Errata: In the original post I incorrectly made an argument stating that the decay of a spin 2 boson to a pair of quarks would be significantly more probable than the decay to a pair of leprons. Following discussions with Frank Close and Bob Cousins it was pointed out that well established graviton models would give a tensor interaction that would decay to leptons roughly 2% of the time per lepton flavour, making these final states accessible to the LHC experiments, and likely before the dijet final states would be accessible. My thanks go out to Close and Cousins for their correction.


The Glue that Binds Us All

Wednesday, June 13th, 2012

RHIC, the Relativistic Heavy Ion Collider at Brookhaven Lab, found it first: a “perfect” liquid of strongly interacting quarks and gluons – a quark-gluon plasma (QGP) – produced by slamming heavy ions together at close to the speed of light. The fact that the QGP produced in these particle smashups was a liquid and not the expected gas, and that it flowed like a nearly frictionless fluid, took the physics world by surprise. These findings, now confirmed by heavy-ion experiments at the Large Hadron Collider (LHC) in Europe, have raised compelling new questions about the nature of matter and the strong force that holds the visible universe together.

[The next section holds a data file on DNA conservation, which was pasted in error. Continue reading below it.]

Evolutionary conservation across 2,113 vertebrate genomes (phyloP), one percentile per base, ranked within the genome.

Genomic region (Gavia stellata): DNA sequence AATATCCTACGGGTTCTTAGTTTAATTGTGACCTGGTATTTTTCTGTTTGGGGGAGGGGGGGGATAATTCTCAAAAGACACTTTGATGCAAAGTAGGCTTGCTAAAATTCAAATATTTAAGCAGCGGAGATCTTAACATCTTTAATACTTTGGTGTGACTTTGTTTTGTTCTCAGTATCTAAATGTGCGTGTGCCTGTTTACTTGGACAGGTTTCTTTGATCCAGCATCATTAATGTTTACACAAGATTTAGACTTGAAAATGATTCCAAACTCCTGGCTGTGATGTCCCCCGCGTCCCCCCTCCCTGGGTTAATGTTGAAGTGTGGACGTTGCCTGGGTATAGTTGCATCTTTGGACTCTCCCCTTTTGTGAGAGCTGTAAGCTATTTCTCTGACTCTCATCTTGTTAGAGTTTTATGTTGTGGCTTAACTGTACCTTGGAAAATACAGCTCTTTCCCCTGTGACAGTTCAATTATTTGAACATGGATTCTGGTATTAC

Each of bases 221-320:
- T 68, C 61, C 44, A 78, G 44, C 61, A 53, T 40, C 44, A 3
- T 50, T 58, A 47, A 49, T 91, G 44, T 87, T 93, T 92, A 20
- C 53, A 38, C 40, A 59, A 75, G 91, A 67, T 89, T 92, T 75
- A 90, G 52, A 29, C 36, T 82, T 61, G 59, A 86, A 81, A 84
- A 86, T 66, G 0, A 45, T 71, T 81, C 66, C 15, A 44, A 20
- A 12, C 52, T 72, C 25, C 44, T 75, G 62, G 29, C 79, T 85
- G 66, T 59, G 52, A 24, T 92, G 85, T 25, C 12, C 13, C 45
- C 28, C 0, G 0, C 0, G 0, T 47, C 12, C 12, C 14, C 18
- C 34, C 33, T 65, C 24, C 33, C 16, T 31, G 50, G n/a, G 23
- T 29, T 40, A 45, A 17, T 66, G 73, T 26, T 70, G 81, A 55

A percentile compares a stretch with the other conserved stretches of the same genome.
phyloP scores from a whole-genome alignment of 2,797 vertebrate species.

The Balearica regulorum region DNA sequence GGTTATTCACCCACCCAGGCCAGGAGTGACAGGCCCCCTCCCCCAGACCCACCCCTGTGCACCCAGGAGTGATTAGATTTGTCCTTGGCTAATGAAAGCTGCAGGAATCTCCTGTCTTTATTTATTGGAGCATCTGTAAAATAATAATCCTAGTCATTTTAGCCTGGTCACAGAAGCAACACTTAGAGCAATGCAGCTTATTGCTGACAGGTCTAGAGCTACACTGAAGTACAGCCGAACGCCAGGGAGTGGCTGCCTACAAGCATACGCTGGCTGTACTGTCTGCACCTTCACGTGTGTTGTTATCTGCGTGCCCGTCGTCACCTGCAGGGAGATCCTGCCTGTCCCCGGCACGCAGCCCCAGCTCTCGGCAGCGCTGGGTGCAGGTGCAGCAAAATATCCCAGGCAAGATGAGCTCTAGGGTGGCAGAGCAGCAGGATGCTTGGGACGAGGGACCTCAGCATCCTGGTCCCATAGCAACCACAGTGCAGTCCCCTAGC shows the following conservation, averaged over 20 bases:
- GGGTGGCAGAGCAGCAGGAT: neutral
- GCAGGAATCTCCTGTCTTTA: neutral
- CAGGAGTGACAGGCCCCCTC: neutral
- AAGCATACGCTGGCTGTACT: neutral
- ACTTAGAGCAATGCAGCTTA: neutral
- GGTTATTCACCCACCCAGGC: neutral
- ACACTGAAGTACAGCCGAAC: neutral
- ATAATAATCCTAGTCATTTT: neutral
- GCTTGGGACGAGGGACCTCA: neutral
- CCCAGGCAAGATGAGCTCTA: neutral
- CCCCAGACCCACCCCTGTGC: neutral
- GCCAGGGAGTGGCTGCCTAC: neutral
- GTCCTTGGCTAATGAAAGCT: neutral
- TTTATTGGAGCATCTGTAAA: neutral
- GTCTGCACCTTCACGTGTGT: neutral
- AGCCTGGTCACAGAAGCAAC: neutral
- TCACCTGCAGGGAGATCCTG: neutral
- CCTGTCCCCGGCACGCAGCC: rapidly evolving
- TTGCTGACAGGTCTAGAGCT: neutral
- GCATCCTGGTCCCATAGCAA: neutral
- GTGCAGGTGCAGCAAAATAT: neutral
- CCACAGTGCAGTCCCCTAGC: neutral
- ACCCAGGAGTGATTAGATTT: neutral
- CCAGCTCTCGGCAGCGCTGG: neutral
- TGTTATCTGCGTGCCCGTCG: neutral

Similarly, searches for the source of “missing” proton spin at RHIC have opened a deeper mystery: So far, it’s nowhere to be found.

To probe these and other puzzles, nuclear physicists would like to build a new machine: an electron-ion collider (EIC) designed to shine a very bright “light” on both protons and heavy ions to reveal their inner secrets. (more…)


Pumping Up Proton Polarization

Thursday, April 7th, 2011